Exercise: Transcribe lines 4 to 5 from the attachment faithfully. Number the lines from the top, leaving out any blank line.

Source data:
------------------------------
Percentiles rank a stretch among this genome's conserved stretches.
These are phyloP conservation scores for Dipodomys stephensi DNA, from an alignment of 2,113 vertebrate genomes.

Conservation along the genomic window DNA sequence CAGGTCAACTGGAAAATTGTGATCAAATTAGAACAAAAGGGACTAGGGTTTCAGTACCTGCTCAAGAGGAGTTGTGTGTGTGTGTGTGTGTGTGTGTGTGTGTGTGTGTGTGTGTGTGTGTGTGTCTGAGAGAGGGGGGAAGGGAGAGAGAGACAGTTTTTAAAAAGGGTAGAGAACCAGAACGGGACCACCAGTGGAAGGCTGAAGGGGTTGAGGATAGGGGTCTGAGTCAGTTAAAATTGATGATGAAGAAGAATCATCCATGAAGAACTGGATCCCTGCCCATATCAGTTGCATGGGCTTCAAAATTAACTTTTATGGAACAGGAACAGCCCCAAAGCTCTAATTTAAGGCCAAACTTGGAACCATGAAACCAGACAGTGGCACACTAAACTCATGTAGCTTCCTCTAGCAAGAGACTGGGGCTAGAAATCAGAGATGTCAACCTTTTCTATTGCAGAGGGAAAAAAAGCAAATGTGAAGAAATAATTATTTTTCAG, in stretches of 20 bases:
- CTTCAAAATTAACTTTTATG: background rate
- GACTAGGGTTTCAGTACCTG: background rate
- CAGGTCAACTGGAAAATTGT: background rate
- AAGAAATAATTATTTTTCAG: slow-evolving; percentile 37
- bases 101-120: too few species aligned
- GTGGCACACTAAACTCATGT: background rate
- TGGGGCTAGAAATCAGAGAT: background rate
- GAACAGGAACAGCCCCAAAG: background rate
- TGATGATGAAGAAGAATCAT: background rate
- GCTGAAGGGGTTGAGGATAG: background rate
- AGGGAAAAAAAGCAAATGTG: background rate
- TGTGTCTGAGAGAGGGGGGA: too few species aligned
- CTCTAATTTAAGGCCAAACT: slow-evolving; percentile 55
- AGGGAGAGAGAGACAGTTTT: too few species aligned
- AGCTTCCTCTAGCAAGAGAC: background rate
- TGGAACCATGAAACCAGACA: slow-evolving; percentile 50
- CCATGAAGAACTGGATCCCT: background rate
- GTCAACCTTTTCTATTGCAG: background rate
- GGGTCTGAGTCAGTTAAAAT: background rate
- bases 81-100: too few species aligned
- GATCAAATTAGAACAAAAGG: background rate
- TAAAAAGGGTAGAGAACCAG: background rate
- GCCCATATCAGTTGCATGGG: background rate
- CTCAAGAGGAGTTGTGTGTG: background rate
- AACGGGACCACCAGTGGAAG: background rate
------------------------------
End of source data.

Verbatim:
- CTTCAAAATTAACTTTTATG: background rate
- GACTAGGGTTTCAGTACCTG: background rate